- The Washington Times - Thursday, June 20, 2013

Hasan Rowhani, the president-elect of Iran, was part of a special government task force that plotted in 1994 to bomb a Jewish community center in Buenos Aires, a terrorist attack that ultimately left 85 dead and hundreds wounded.

The Washington Free Beacon first reported the connection on Thursday.

Argentine authorities say the Iranian government plotted the bombing while members of Hezbollah actually carried it out. Interpol still maintains a list of ‘most wanted’ Iranians believed to be tied to the attack, Ynet News reported.

A former Iranian intelligence officer who defected in the 1990s said the attack was the brainchild of a special committee tied to the Supreme National Security Council. Mr. Rowhani served as secretary of that council and as a member of the special committee during the formation of the bomb plot, Ynet said.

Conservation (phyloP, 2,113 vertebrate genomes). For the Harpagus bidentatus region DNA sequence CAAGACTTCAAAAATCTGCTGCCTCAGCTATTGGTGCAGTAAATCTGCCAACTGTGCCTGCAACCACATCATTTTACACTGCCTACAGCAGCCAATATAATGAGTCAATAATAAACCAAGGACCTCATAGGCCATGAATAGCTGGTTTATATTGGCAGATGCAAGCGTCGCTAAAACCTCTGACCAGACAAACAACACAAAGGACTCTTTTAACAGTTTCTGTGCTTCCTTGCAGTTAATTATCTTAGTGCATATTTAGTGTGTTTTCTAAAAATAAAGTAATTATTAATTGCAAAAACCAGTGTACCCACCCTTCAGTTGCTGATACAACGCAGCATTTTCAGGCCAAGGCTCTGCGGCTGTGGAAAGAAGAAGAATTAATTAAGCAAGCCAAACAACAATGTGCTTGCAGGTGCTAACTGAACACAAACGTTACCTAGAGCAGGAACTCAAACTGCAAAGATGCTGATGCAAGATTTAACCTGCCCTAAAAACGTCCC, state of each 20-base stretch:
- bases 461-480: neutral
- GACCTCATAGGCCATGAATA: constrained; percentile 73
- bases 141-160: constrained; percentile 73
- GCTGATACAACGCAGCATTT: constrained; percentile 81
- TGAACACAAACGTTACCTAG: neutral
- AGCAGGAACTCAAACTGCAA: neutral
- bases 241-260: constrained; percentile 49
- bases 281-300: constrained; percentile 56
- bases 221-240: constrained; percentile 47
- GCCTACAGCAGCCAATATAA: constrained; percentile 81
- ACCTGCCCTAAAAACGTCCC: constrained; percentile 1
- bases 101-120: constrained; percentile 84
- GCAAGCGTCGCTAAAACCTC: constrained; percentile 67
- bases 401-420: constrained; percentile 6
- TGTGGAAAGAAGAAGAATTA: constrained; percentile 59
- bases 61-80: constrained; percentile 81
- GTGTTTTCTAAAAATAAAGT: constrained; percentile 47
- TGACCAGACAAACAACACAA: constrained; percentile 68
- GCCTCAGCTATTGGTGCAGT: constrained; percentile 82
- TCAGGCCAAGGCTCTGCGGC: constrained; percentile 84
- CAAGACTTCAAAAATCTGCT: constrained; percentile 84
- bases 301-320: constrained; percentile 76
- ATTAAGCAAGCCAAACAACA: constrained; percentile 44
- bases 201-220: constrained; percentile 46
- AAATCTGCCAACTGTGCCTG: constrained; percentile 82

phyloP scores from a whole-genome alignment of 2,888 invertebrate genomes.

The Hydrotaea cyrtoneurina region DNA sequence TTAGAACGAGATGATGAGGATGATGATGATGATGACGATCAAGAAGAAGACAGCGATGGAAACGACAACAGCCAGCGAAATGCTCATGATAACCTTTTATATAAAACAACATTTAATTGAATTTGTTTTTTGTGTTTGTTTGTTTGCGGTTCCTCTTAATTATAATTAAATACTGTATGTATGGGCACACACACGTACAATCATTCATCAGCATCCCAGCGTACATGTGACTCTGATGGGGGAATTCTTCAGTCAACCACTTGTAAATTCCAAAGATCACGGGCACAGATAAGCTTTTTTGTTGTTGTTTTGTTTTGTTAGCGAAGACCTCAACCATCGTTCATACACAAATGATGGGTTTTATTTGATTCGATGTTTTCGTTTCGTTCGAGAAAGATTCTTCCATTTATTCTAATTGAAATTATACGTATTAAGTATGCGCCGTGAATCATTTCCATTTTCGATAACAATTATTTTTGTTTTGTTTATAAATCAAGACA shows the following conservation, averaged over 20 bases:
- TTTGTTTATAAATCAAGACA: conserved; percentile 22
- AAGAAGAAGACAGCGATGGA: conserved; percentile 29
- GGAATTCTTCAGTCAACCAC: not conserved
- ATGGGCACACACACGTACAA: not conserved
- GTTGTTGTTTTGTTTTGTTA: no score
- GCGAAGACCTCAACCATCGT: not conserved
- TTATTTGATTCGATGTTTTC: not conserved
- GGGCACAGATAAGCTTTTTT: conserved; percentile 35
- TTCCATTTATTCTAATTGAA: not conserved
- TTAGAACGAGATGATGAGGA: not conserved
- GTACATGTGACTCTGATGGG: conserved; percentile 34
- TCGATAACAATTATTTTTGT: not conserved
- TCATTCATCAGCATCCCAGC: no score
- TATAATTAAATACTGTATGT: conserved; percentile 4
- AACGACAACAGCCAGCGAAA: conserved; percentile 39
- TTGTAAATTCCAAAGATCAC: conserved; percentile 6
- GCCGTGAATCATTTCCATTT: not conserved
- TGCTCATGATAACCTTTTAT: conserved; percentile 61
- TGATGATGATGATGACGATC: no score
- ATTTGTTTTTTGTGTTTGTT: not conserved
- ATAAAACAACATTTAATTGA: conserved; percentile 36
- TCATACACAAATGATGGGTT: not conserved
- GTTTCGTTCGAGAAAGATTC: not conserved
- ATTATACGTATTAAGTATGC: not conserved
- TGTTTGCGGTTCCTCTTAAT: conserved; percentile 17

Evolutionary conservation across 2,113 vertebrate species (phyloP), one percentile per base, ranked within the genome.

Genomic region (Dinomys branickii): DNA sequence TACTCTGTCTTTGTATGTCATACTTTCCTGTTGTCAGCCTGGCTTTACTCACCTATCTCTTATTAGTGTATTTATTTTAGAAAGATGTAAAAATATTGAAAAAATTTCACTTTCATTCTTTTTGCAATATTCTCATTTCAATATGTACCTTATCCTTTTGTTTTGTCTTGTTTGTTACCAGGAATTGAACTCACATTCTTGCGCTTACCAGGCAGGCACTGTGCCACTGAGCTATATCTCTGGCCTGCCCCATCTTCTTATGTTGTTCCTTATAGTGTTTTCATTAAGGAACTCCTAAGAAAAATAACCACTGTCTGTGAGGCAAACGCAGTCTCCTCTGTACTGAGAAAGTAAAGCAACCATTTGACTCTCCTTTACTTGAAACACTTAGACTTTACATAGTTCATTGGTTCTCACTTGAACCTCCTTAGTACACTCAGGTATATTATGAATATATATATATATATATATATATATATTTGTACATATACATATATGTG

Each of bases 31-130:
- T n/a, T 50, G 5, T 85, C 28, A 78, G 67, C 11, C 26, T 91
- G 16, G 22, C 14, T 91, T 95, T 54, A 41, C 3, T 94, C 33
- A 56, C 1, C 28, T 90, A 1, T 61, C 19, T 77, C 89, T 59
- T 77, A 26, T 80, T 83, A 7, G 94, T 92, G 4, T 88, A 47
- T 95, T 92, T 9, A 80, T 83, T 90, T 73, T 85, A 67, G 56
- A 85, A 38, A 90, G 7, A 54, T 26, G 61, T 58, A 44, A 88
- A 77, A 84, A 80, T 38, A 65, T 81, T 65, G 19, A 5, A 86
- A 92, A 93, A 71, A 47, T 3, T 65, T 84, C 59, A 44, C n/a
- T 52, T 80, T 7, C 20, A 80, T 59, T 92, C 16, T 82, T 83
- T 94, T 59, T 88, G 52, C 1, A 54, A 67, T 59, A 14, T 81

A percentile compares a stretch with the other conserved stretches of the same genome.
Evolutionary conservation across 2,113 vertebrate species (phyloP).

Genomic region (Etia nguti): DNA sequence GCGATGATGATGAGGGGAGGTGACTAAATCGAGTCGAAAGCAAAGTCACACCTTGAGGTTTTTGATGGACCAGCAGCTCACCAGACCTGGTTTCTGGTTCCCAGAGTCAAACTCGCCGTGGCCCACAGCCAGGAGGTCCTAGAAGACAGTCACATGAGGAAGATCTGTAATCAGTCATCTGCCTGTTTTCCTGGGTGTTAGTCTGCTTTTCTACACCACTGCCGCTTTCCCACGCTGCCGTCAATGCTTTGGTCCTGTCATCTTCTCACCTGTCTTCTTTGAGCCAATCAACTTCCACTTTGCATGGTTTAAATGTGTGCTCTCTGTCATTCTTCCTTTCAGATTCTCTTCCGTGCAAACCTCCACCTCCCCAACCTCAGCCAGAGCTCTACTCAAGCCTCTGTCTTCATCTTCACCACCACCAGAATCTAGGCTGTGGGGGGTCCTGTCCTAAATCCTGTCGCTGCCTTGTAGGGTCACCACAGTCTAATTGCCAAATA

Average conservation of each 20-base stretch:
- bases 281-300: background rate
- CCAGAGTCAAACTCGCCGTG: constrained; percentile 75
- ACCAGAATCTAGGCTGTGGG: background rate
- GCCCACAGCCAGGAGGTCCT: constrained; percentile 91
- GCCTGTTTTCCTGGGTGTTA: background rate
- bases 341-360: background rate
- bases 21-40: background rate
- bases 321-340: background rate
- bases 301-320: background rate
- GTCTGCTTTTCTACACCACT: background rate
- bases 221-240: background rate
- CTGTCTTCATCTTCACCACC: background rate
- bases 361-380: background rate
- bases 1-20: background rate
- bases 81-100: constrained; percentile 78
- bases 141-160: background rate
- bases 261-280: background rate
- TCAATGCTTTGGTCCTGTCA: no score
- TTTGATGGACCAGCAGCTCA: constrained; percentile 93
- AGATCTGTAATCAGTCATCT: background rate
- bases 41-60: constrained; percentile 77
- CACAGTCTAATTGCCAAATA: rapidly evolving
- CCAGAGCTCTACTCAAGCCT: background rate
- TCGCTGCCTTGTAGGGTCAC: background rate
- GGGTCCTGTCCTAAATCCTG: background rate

At the same time, experts on Iranian policy say it’s not likely Mr. Rowhani had the power to approve the attack. Still, he knew of the plot, said Reuel Gerecht, a senior fellow at the Foundation for Defense of Democracy, in the Beacon report.

“As far as that bombing was concerned … there was no doubt [Mr. Rowhani] was aware of it, and obviously his approval’s not necessary,” he said. “He’s a subordinate. But he certainly would have been aware of all the discussions that led to the attack.”

Present-day Mr. Rowhani has been seen as somewhat of a moderate and a reformer, Ynet reported. But that characterization is deceptive, Mr. Gerecht said in the report.

“There’s nothing in his background that would suggest he has any moral qualms about bombing the enemies of the [Islamic] Republic,” he said. “In all probability, we would have heard about it if [Mr. Rowhani] had risen up and said, ‘Don’t do that [attack], it’s a disgrace.’ We would have known that.”

• Cheryl K. Chumley can be reached at cchumley@washingtontimes.com.

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